Mary Watkins and Susan Fisher begin by discussing parental fantasies and concerns that interfere with talking about adoption with their children. They then review the often outdated and disheartening adoption research, showing how its results can be distorted by apprehension and bias. They next discuss how adoption conversation evolves between parents and young children, what the child at various developmental stages does and does not understand, what kinds of questions the young child has, and how these questions reflect more general developmental issues. The heart of the book consists of the stories from families—nuclear, single- parent, lesbian, and interracial families, families with adopted children only, families with both biological and adopted children, families that adopted a child after first foster-parenting. These stories make it clear how early sharing about adoption establishes a family atmosphere in which worries and concerns can freely arise and be addressed, allowing the fact of adoption to strengthen family understanding, honesty, and intimacy. An appendix lists by age the adoption comments, related questions, and play sequences of children.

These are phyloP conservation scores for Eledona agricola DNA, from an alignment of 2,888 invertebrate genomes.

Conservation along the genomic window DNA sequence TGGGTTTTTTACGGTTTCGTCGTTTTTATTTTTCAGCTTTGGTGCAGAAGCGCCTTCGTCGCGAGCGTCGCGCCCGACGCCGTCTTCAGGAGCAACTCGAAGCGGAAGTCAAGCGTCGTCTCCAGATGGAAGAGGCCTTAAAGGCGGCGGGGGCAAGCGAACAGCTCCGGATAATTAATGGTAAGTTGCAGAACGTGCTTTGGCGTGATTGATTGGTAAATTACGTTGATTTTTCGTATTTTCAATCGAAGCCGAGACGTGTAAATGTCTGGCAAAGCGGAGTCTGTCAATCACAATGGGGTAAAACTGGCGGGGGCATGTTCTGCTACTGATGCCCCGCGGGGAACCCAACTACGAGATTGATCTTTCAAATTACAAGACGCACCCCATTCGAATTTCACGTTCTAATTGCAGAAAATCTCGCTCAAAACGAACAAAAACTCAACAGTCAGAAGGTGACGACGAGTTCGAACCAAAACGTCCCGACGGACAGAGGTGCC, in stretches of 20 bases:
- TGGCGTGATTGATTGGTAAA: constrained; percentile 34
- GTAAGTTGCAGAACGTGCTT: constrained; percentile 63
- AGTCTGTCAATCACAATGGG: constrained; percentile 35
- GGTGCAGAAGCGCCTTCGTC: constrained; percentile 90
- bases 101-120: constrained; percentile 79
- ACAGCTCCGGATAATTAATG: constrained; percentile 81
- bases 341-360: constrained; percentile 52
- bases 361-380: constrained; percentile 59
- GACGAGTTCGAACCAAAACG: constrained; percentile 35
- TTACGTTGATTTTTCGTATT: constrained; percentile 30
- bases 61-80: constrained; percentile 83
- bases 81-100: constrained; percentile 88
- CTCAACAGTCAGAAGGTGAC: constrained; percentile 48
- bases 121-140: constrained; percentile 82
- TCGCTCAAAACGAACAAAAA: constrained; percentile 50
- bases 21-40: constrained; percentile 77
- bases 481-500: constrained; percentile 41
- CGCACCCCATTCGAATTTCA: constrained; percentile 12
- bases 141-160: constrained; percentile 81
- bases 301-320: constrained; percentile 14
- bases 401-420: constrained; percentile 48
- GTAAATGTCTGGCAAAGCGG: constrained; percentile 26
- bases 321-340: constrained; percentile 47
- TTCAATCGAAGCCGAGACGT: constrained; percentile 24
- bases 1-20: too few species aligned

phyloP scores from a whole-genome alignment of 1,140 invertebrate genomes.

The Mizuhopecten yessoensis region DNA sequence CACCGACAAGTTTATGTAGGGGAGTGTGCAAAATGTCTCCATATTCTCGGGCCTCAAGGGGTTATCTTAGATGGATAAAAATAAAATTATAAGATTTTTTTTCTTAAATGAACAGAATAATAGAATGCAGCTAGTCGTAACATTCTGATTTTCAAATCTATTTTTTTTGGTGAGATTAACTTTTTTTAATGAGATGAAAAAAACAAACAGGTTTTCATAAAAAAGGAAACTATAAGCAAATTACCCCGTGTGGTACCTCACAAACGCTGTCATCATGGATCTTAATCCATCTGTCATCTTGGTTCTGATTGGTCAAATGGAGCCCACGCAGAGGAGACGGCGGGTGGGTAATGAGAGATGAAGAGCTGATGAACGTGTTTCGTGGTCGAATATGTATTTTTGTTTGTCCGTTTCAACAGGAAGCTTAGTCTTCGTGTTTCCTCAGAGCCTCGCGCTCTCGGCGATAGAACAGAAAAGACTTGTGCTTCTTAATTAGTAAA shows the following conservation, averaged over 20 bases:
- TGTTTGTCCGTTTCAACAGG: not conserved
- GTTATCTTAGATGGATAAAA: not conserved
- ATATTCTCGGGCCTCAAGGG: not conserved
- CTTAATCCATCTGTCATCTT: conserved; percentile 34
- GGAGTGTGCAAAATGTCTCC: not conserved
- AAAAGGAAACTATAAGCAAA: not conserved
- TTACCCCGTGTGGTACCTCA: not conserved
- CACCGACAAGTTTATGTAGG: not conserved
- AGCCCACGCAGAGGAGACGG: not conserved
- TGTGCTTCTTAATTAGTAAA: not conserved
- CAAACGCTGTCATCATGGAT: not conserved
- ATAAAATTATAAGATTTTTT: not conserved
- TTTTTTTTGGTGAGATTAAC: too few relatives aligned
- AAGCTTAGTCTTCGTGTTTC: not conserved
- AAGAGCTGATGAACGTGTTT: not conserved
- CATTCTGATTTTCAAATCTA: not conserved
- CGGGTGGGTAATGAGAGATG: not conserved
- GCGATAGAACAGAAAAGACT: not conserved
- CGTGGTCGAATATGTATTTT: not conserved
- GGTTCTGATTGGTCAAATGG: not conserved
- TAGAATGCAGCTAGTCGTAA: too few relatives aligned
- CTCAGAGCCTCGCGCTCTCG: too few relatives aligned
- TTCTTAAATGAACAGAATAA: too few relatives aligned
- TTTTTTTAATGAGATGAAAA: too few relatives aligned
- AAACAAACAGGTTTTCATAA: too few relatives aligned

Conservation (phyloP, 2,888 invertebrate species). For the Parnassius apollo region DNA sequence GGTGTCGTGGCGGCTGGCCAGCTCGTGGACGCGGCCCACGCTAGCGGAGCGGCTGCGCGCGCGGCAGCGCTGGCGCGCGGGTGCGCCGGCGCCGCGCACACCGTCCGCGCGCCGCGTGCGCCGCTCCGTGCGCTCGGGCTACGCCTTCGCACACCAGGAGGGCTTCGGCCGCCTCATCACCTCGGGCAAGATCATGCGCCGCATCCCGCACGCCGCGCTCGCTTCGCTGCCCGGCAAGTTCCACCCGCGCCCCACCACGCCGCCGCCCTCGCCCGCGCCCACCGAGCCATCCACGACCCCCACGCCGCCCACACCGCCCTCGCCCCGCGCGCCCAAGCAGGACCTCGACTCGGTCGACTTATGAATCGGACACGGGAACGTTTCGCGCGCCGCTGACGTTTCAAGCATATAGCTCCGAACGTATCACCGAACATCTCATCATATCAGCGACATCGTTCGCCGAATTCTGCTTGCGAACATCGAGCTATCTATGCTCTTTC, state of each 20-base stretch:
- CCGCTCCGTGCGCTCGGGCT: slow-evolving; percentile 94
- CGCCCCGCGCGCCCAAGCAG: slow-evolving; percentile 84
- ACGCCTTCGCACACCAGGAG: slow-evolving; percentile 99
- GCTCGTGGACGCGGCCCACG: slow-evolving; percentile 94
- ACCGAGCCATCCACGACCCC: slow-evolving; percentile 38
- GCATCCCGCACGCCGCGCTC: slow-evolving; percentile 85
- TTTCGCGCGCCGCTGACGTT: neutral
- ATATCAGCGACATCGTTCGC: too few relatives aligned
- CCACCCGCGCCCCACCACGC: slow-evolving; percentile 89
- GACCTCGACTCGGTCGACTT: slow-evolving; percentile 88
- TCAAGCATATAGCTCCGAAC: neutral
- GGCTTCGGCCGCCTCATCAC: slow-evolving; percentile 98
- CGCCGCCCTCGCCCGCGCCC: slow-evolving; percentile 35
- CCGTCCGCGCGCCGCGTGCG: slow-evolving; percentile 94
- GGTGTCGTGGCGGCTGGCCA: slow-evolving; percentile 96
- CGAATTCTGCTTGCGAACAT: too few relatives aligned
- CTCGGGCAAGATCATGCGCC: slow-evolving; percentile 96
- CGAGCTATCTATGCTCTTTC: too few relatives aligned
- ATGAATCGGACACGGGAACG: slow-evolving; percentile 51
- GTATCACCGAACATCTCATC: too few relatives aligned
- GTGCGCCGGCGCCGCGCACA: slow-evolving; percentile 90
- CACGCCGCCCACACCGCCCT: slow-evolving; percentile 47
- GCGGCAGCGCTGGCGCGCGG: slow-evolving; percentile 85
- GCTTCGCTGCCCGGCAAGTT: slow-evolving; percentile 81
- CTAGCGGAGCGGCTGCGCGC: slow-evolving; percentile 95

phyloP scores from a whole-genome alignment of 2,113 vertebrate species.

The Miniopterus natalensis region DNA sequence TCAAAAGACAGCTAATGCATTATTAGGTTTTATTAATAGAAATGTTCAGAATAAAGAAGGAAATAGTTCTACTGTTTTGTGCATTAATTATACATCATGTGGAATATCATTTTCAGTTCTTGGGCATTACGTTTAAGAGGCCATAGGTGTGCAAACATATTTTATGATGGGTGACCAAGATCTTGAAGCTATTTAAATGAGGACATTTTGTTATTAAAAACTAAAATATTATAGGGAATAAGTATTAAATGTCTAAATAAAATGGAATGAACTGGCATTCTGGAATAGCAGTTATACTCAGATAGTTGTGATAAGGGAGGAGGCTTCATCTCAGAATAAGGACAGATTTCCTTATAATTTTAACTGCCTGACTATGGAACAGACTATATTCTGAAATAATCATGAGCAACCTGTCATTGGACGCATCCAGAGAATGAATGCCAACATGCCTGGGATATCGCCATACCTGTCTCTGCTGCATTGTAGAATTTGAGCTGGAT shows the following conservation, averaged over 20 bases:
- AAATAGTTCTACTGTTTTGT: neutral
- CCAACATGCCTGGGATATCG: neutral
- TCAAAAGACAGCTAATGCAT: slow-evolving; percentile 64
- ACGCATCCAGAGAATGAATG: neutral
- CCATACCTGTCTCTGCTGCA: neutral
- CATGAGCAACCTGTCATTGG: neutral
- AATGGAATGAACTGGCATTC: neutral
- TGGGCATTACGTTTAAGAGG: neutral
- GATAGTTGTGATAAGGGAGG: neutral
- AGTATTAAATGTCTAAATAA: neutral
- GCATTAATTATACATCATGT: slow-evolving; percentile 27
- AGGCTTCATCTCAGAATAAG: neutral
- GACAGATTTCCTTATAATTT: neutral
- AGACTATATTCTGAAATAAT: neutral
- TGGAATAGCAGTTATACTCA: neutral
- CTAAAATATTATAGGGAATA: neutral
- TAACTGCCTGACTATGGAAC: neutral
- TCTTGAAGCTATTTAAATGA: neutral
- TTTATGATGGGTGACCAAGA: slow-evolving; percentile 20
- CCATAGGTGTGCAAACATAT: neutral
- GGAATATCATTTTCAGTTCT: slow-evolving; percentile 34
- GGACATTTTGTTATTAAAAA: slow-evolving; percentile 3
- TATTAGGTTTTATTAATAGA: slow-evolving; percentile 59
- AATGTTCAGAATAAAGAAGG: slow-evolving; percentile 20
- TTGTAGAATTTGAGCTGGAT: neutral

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Questo articolo: Talking with Young Children about Adoption$9.00